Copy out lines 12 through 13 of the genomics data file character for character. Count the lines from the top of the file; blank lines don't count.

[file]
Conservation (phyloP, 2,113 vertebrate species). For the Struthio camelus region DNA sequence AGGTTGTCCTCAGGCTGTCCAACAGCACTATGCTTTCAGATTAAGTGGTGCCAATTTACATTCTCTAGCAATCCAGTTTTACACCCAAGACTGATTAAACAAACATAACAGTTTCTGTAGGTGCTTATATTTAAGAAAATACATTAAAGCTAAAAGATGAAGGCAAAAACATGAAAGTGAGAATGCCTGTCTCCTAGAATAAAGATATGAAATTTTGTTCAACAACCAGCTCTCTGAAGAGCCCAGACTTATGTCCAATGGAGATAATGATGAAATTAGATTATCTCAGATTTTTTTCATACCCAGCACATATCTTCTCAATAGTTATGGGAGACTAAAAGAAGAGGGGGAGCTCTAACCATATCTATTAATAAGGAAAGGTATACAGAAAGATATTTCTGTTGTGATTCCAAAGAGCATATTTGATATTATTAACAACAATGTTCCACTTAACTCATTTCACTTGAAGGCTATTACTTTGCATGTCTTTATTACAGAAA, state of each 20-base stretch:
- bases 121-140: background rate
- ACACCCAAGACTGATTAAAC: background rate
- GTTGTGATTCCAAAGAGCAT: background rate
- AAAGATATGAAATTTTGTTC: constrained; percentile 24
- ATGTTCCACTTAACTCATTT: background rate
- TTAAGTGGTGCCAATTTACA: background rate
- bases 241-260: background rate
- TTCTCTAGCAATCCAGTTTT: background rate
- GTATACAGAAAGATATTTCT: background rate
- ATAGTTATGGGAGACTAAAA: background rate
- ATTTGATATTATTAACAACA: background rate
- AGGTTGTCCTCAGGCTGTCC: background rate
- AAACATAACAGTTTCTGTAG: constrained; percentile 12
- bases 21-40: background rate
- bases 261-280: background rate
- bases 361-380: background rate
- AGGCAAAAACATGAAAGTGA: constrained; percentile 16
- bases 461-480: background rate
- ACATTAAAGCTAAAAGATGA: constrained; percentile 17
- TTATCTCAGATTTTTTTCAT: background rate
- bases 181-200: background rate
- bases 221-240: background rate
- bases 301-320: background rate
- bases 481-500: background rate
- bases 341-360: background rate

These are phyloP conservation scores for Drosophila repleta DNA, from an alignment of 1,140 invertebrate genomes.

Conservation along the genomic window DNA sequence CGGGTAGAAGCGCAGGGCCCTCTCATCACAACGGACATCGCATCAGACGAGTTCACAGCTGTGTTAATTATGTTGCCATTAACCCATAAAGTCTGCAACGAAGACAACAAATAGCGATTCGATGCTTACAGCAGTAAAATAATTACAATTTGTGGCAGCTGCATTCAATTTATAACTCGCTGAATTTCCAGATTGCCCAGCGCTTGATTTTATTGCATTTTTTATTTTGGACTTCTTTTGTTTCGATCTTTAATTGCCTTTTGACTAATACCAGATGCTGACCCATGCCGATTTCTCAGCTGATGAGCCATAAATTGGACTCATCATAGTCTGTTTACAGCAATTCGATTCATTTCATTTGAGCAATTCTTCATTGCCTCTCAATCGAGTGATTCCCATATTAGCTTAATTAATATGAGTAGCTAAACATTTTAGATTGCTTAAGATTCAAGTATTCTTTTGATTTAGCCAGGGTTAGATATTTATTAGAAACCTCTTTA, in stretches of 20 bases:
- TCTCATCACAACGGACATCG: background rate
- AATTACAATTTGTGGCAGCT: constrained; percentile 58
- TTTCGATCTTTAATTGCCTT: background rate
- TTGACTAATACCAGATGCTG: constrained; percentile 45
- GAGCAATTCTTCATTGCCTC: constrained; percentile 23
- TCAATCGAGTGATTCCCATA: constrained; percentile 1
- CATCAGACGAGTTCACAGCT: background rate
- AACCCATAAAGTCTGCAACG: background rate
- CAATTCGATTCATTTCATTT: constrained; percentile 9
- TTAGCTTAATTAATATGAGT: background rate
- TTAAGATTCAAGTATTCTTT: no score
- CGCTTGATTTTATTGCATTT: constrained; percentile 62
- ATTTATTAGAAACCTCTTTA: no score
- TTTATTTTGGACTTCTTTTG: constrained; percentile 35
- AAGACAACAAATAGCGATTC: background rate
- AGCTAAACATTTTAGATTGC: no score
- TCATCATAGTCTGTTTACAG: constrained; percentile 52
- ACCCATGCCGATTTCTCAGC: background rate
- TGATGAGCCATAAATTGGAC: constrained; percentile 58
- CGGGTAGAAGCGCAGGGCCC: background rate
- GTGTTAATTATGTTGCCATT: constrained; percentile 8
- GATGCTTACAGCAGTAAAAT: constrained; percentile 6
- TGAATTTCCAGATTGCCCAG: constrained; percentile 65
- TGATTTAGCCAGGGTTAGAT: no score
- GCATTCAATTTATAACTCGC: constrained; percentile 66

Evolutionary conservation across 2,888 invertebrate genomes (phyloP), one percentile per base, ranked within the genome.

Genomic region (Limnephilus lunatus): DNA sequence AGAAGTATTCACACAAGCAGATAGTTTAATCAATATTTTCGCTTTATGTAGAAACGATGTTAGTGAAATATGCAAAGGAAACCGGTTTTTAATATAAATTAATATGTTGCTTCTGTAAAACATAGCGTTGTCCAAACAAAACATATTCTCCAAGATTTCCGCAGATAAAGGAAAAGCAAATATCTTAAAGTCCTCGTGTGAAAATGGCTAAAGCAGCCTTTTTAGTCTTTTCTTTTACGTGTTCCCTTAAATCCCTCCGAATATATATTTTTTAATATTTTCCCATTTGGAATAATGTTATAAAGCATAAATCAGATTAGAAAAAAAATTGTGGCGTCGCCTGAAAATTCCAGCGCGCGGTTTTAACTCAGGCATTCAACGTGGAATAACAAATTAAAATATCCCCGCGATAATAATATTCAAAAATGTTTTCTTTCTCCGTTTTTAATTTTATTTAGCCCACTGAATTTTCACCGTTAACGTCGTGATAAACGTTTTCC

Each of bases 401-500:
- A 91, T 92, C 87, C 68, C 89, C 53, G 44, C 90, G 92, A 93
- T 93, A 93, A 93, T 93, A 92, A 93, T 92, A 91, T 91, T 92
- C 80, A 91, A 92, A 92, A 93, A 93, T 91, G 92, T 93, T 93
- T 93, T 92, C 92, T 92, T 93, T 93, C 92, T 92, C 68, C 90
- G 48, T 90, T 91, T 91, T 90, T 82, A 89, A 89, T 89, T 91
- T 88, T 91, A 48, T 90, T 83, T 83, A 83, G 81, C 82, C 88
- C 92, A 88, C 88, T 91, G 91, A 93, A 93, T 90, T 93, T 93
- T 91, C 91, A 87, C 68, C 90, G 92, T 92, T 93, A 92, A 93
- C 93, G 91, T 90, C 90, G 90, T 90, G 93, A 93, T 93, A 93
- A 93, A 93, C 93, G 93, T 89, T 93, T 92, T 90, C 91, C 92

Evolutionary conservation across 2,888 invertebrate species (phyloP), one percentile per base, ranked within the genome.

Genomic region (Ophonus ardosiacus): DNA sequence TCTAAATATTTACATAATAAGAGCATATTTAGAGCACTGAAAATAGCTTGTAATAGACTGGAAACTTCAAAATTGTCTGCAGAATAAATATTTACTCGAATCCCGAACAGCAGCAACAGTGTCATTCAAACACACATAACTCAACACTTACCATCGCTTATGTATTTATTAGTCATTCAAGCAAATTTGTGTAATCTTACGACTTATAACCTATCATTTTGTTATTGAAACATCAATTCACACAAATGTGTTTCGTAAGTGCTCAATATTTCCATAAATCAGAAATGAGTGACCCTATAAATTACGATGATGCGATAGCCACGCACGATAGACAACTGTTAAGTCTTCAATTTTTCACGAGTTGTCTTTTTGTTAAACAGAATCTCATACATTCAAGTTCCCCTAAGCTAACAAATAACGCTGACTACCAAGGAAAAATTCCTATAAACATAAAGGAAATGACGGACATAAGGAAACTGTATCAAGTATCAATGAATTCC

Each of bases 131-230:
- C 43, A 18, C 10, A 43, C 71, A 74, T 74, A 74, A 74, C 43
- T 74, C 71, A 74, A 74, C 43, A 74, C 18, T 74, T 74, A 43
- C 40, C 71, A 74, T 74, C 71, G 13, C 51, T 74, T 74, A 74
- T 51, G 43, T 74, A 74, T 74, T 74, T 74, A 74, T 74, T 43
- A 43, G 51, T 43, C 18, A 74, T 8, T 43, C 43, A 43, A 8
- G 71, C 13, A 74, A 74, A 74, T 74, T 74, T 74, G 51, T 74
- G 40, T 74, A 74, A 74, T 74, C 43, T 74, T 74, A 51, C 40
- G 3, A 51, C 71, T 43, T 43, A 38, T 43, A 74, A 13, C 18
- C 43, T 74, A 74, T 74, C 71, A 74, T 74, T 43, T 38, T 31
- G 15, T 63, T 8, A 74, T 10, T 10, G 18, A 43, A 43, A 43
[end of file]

- ATTTGATATTATTAACAACA: background rate
- AGGTTGTCCTCAGGCTGTCC: background rate